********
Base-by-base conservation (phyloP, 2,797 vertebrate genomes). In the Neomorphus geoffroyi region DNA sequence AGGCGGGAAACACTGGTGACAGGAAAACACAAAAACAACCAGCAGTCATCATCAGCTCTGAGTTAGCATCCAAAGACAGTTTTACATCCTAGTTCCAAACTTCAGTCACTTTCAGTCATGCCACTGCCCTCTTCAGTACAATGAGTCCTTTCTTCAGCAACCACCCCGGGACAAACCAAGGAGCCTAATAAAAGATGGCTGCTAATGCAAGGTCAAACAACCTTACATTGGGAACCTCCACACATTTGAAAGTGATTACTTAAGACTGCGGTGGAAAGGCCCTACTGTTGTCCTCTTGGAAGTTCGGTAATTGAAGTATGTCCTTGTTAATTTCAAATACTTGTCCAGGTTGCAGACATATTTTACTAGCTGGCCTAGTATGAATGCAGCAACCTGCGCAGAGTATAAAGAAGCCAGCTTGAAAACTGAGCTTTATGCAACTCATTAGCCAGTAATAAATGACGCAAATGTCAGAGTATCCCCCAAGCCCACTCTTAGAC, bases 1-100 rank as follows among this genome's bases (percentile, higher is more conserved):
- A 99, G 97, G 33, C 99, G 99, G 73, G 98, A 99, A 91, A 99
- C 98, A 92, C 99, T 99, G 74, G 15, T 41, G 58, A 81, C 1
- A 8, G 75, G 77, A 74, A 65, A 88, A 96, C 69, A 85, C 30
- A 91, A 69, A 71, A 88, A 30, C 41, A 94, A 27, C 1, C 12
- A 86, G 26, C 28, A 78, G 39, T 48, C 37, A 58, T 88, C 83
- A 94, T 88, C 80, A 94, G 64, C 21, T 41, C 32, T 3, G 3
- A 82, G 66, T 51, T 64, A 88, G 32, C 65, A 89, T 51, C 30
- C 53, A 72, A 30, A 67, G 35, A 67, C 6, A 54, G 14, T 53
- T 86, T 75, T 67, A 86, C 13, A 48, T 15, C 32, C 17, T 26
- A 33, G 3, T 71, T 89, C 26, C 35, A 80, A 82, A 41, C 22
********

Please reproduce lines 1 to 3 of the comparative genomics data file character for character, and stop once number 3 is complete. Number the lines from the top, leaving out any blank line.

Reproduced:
Base-by-base conservation (phyloP, 2,797 vertebrate genomes). In the Neomorphus geoffroyi region DNA sequence AGGCGGGAAACACTGGTGACAGGAAAACACAAAAACAACCAGCAGTCATCATCAGCTCTGAGTTAGCATCCAAAGACAGTTTTACATCCTAGTTCCAAACTTCAGTCACTTTCAGTCATGCCACTGCCCTCTTCAGTACAATGAGTCCTTTCTTCAGCAACCACCCCGGGACAAACCAAGGAGCCTAATAAAAGATGGCTGCTAATGCAAGGTCAAACAACCTTACATTGGGAACCTCCACACATTTGAAAGTGATTACTTAAGACTGCGGTGGAAAGGCCCTACTGTTGTCCTCTTGGAAGTTCGGTAATTGAAGTATGTCCTTGTTAATTTCAAATACTTGTCCAGGTTGCAGACATATTTTACTAGCTGGCCTAGTATGAATGCAGCAACCTGCGCAGAGTATAAAGAAGCCAGCTTGAAAACTGAGCTTTATGCAACTCATTAGCCAGTAATAAATGACGCAAATGTCAGAGTATCCCCCAAGCCCACTCTTAGAC, bases 1-100 rank as follows among this genome's bases (percentile, higher is more conserved):
- A 99, G 97, G 33, C 99, G 99, G 73, G 98, A 99, A 91, A 99
- C 98, A 92, C 99, T 99, G 74, G 15, T 41, G 58, A 81, C 1